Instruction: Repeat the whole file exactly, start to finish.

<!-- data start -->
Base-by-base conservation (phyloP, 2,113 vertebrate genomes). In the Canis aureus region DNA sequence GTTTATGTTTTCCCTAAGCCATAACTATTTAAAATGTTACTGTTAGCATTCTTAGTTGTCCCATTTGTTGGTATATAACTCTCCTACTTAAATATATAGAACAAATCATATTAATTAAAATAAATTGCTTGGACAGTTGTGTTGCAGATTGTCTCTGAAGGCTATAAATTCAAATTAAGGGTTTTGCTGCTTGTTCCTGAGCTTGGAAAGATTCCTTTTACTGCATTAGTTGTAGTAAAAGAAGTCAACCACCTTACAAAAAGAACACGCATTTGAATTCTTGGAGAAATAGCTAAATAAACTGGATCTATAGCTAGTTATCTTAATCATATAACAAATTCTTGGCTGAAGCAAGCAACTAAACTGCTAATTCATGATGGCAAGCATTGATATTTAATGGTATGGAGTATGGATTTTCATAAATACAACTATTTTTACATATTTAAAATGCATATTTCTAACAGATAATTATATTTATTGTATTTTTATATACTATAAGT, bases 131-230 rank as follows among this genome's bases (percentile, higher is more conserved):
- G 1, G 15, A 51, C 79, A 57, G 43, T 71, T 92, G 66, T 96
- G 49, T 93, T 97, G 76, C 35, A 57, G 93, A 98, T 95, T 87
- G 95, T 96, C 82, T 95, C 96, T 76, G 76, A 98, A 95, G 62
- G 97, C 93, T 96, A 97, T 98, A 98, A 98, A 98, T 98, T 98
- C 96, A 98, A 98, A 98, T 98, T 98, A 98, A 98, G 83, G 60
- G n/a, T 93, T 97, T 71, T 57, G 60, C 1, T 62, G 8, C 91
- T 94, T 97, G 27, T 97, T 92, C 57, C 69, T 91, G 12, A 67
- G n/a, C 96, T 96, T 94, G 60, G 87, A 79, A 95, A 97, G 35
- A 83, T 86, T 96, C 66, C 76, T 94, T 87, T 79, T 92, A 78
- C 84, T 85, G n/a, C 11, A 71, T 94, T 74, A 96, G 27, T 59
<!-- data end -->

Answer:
Base-by-base conservation (phyloP, 2,113 vertebrate genomes). In the Canis aureus region DNA sequence GTTTATGTTTTCCCTAAGCCATAACTATTTAAAATGTTACTGTTAGCATTCTTAGTTGTCCCATTTGTTGGTATATAACTCTCCTACTTAAATATATAGAACAAATCATATTAATTAAAATAAATTGCTTGGACAGTTGTGTTGCAGATTGTCTCTGAAGGCTATAAATTCAAATTAAGGGTTTTGCTGCTTGTTCCTGAGCTTGGAAAGATTCCTTTTACTGCATTAGTTGTAGTAAAAGAAGTCAACCACCTTACAAAAAGAACACGCATTTGAATTCTTGGAGAAATAGCTAAATAAACTGGATCTATAGCTAGTTATCTTAATCATATAACAAATTCTTGGCTGAAGCAAGCAACTAAACTGCTAATTCATGATGGCAAGCATTGATATTTAATGGTATGGAGTATGGATTTTCATAAATACAACTATTTTTACATATTTAAAATGCATATTTCTAACAGATAATTATATTTATTGTATTTTTATATACTATAAGT, bases 131-230 rank as follows among this genome's bases (percentile, higher is more conserved):
- G 1, G 15, A 51, C 79, A 57, G 43, T 71, T 92, G 66, T 96
- G 49, T 93, T 97, G 76, C 35, A 57, G 93, A 98, T 95, T 87
- G 95, T 96, C 82, T 95, C 96, T 76, G 76, A 98, A 95, G 62
- G 97, C 93, T 96, A 97, T 98, A 98, A 98, A 98, T 98, T 98
- C 96, A 98, A 98, A 98, T 98, T 98, A 98, A 98, G 83, G 60
- G n/a, T 93, T 97, T 71, T 57, G 60, C 1, T 62, G 8, C 91
- T 94, T 97, G 27, T 97, T 92, C 57, C 69, T 91, G 12, A 67
- G n/a, C 96, T 96, T 94, G 60, G 87, A 79, A 95, A 97, G 35
- A 83, T 86, T 96, C 66, C 76, T 94, T 87, T 79, T 92, A 78
- C 84, T 85, G n/a, C 11, A 71, T 94, T 74, A 96, G 27, T 59